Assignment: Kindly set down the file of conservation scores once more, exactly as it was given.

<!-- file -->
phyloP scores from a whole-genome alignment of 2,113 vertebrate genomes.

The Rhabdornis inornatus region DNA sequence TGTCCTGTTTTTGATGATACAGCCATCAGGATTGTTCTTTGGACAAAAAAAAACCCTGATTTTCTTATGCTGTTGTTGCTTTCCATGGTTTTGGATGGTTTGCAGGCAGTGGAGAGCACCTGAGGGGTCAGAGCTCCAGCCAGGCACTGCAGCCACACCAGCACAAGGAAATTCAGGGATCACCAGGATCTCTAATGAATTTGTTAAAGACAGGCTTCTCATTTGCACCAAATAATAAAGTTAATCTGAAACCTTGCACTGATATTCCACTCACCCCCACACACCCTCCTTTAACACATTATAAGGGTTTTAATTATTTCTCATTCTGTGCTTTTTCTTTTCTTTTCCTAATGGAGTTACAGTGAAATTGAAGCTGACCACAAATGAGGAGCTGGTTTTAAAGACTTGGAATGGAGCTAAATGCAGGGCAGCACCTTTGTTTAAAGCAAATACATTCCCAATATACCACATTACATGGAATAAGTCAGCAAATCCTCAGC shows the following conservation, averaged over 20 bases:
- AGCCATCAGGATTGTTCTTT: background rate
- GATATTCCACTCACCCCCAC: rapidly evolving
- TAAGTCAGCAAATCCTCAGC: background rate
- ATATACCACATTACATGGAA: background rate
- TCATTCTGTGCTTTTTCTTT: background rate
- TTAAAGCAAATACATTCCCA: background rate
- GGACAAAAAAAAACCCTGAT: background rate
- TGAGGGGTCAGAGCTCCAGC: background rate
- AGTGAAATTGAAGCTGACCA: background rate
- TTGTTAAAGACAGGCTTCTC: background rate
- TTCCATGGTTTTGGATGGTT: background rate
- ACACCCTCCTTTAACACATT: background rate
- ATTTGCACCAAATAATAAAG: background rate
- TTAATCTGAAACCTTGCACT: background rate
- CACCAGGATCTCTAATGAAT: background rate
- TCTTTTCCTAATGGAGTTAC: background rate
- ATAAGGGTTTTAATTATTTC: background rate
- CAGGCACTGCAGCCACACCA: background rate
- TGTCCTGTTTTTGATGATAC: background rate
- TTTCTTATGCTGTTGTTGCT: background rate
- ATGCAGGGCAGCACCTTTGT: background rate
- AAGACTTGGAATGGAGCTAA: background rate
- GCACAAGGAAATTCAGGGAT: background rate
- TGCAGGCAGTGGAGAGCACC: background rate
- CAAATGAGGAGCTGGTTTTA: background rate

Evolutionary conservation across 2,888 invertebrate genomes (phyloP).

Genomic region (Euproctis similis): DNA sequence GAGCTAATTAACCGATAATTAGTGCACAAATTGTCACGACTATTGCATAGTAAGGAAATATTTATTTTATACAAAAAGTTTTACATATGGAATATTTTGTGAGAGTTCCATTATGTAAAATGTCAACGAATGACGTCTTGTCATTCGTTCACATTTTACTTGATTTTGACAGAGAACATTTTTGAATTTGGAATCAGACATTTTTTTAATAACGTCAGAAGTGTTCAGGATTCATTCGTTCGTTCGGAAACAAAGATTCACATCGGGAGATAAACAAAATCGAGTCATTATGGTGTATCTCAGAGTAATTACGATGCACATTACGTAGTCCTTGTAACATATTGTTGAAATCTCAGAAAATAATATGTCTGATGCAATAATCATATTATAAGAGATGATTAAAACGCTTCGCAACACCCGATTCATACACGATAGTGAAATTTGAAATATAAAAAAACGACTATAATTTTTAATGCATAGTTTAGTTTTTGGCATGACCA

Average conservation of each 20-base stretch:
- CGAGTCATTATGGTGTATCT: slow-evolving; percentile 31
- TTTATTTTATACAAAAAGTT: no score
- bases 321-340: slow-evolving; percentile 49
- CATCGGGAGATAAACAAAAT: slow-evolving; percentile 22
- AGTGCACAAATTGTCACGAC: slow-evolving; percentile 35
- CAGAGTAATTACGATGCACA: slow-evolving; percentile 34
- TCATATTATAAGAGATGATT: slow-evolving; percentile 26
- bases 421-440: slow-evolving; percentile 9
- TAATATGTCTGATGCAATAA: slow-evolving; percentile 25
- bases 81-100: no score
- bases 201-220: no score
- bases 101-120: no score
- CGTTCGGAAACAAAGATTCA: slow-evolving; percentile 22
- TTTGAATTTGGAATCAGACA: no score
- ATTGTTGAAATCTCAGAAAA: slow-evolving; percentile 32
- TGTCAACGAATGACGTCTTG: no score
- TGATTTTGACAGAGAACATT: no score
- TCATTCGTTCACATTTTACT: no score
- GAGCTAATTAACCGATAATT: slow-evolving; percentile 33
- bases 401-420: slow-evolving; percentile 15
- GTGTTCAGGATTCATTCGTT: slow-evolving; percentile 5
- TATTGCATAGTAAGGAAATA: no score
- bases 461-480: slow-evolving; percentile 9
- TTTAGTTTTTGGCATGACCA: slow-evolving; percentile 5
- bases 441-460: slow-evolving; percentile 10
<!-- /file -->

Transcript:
phyloP scores from a whole-genome alignment of 2,113 vertebrate genomes.

The Rhabdornis inornatus region DNA sequence TGTCCTGTTTTTGATGATACAGCCATCAGGATTGTTCTTTGGACAAAAAAAAACCCTGATTTTCTTATGCTGTTGTTGCTTTCCATGGTTTTGGATGGTTTGCAGGCAGTGGAGAGCACCTGAGGGGTCAGAGCTCCAGCCAGGCACTGCAGCCACACCAGCACAAGGAAATTCAGGGATCACCAGGATCTCTAATGAATTTGTTAAAGACAGGCTTCTCATTTGCACCAAATAATAAAGTTAATCTGAAACCTTGCACTGATATTCCACTCACCCCCACACACCCTCCTTTAACACATTATAAGGGTTTTAATTATTTCTCATTCTGTGCTTTTTCTTTTCTTTTCCTAATGGAGTTACAGTGAAATTGAAGCTGACCACAAATGAGGAGCTGGTTTTAAAGACTTGGAATGGAGCTAAATGCAGGGCAGCACCTTTGTTTAAAGCAAATACATTCCCAATATACCACATTACATGGAATAAGTCAGCAAATCCTCAGC shows the following conservation, averaged over 20 bases:
- AGCCATCAGGATTGTTCTTT: background rate
- GATATTCCACTCACCCCCAC: rapidly evolving
- TAAGTCAGCAAATCCTCAGC: background rate
- ATATACCACATTACATGGAA: background rate
- TCATTCTGTGCTTTTTCTTT: background rate
- TTAAAGCAAATACATTCCCA: background rate
- GGACAAAAAAAAACCCTGAT: background rate
- TGAGGGGTCAGAGCTCCAGC: background rate
- AGTGAAATTGAAGCTGACCA: background rate
- TTGTTAAAGACAGGCTTCTC: background rate
- TTCCATGGTTTTGGATGGTT: background rate
- ACACCCTCCTTTAACACATT: background rate
- ATTTGCACCAAATAATAAAG: background rate
- TTAATCTGAAACCTTGCACT: background rate
- CACCAGGATCTCTAATGAAT: background rate
- TCTTTTCCTAATGGAGTTAC: background rate
- ATAAGGGTTTTAATTATTTC: background rate
- CAGGCACTGCAGCCACACCA: background rate
- TGTCCTGTTTTTGATGATAC: background rate
- TTTCTTATGCTGTTGTTGCT: background rate
- ATGCAGGGCAGCACCTTTGT: background rate
- AAGACTTGGAATGGAGCTAA: background rate
- GCACAAGGAAATTCAGGGAT: background rate
- TGCAGGCAGTGGAGAGCACC: background rate
- CAAATGAGGAGCTGGTTTTA: background rate

Evolutionary conservation across 2,888 invertebrate genomes (phyloP).

Genomic region (Euproctis similis): DNA sequence GAGCTAATTAACCGATAATTAGTGCACAAATTGTCACGACTATTGCATAGTAAGGAAATATTTATTTTATACAAAAAGTTTTACATATGGAATATTTTGTGAGAGTTCCATTATGTAAAATGTCAACGAATGACGTCTTGTCATTCGTTCACATTTTACTTGATTTTGACAGAGAACATTTTTGAATTTGGAATCAGACATTTTTTTAATAACGTCAGAAGTGTTCAGGATTCATTCGTTCGTTCGGAAACAAAGATTCACATCGGGAGATAAACAAAATCGAGTCATTATGGTGTATCTCAGAGTAATTACGATGCACATTACGTAGTCCTTGTAACATATTGTTGAAATCTCAGAAAATAATATGTCTGATGCAATAATCATATTATAAGAGATGATTAAAACGCTTCGCAACACCCGATTCATACACGATAGTGAAATTTGAAATATAAAAAAACGACTATAATTTTTAATGCATAGTTTAGTTTTTGGCATGACCA

Average conservation of each 20-base stretch:
- CGAGTCATTATGGTGTATCT: slow-evolving; percentile 31
- TTTATTTTATACAAAAAGTT: no score
- bases 321-340: slow-evolving; percentile 49
- CATCGGGAGATAAACAAAAT: slow-evolving; percentile 22
- AGTGCACAAATTGTCACGAC: slow-evolving; percentile 35
- CAGAGTAATTACGATGCACA: slow-evolving; percentile 34
- TCATATTATAAGAGATGATT: slow-evolving; percentile 26
- bases 421-440: slow-evolving; percentile 9
- TAATATGTCTGATGCAATAA: slow-evolving; percentile 25
- bases 81-100: no score
- bases 201-220: no score
- bases 101-120: no score
- CGTTCGGAAACAAAGATTCA: slow-evolving; percentile 22
- TTTGAATTTGGAATCAGACA: no score
- ATTGTTGAAATCTCAGAAAA: slow-evolving; percentile 32
- TGTCAACGAATGACGTCTTG: no score
- TGATTTTGACAGAGAACATT: no score
- TCATTCGTTCACATTTTACT: no score
- GAGCTAATTAACCGATAATT: slow-evolving; percentile 33
- bases 401-420: slow-evolving; percentile 15
- GTGTTCAGGATTCATTCGTT: slow-evolving; percentile 5
- TATTGCATAGTAAGGAAATA: no score
- bases 461-480: slow-evolving; percentile 9
- TTTAGTTTTTGGCATGACCA: slow-evolving; percentile 5
- bases 441-460: slow-evolving; percentile 10